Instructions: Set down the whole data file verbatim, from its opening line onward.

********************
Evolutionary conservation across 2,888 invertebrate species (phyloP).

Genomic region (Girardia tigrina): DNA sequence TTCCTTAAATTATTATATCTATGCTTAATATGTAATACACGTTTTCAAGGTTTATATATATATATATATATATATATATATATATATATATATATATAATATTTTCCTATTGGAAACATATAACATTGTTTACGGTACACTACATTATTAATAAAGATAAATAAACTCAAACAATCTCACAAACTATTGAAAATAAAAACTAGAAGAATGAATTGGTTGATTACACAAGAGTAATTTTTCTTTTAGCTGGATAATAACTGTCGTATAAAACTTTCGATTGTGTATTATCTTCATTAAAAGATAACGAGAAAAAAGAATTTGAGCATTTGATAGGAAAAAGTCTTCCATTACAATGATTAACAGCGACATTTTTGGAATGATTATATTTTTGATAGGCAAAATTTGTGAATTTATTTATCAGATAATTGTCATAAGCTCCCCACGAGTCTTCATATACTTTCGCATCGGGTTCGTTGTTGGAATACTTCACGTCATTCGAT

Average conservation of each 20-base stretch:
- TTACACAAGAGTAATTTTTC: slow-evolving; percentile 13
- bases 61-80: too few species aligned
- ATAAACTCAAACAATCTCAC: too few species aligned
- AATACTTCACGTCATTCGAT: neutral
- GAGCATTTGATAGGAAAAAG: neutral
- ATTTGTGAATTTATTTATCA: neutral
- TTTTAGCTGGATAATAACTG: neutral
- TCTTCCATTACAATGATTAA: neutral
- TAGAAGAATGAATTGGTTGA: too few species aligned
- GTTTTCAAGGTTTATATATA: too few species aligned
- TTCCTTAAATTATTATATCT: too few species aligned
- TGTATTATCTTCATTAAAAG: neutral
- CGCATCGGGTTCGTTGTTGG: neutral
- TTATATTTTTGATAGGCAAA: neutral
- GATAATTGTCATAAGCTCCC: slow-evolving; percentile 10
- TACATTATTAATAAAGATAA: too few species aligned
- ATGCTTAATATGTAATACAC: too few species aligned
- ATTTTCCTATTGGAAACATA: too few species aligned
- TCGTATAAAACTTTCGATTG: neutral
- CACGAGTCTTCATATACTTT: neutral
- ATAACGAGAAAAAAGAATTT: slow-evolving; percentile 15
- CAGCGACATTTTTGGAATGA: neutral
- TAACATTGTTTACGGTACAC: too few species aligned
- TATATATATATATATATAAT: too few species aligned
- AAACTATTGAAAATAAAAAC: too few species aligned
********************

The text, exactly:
Evolutionary conservation across 2,888 invertebrate species (phyloP).

Genomic region (Girardia tigrina): DNA sequence TTCCTTAAATTATTATATCTATGCTTAATATGTAATACACGTTTTCAAGGTTTATATATATATATATATATATATATATATATATATATATATATATAATATTTTCCTATTGGAAACATATAACATTGTTTACGGTACACTACATTATTAATAAAGATAAATAAACTCAAACAATCTCACAAACTATTGAAAATAAAAACTAGAAGAATGAATTGGTTGATTACACAAGAGTAATTTTTCTTTTAGCTGGATAATAACTGTCGTATAAAACTTTCGATTGTGTATTATCTTCATTAAAAGATAACGAGAAAAAAGAATTTGAGCATTTGATAGGAAAAAGTCTTCCATTACAATGATTAACAGCGACATTTTTGGAATGATTATATTTTTGATAGGCAAAATTTGTGAATTTATTTATCAGATAATTGTCATAAGCTCCCCACGAGTCTTCATATACTTTCGCATCGGGTTCGTTGTTGGAATACTTCACGTCATTCGAT

Average conservation of each 20-base stretch:
- TTACACAAGAGTAATTTTTC: slow-evolving; percentile 13
- bases 61-80: too few species aligned
- ATAAACTCAAACAATCTCAC: too few species aligned
- AATACTTCACGTCATTCGAT: neutral
- GAGCATTTGATAGGAAAAAG: neutral
- ATTTGTGAATTTATTTATCA: neutral
- TTTTAGCTGGATAATAACTG: neutral
- TCTTCCATTACAATGATTAA: neutral
- TAGAAGAATGAATTGGTTGA: too few species aligned
- GTTTTCAAGGTTTATATATA: too few species aligned
- TTCCTTAAATTATTATATCT: too few species aligned
- TGTATTATCTTCATTAAAAG: neutral
- CGCATCGGGTTCGTTGTTGG: neutral
- TTATATTTTTGATAGGCAAA: neutral
- GATAATTGTCATAAGCTCCC: slow-evolving; percentile 10
- TACATTATTAATAAAGATAA: too few species aligned
- ATGCTTAATATGTAATACAC: too few species aligned
- ATTTTCCTATTGGAAACATA: too few species aligned
- TCGTATAAAACTTTCGATTG: neutral
- CACGAGTCTTCATATACTTT: neutral
- ATAACGAGAAAAAAGAATTT: slow-evolving; percentile 15
- CAGCGACATTTTTGGAATGA: neutral
- TAACATTGTTTACGGTACAC: too few species aligned
- TATATATATATATATATAAT: too few species aligned
- AAACTATTGAAAATAAAAAC: too few species aligned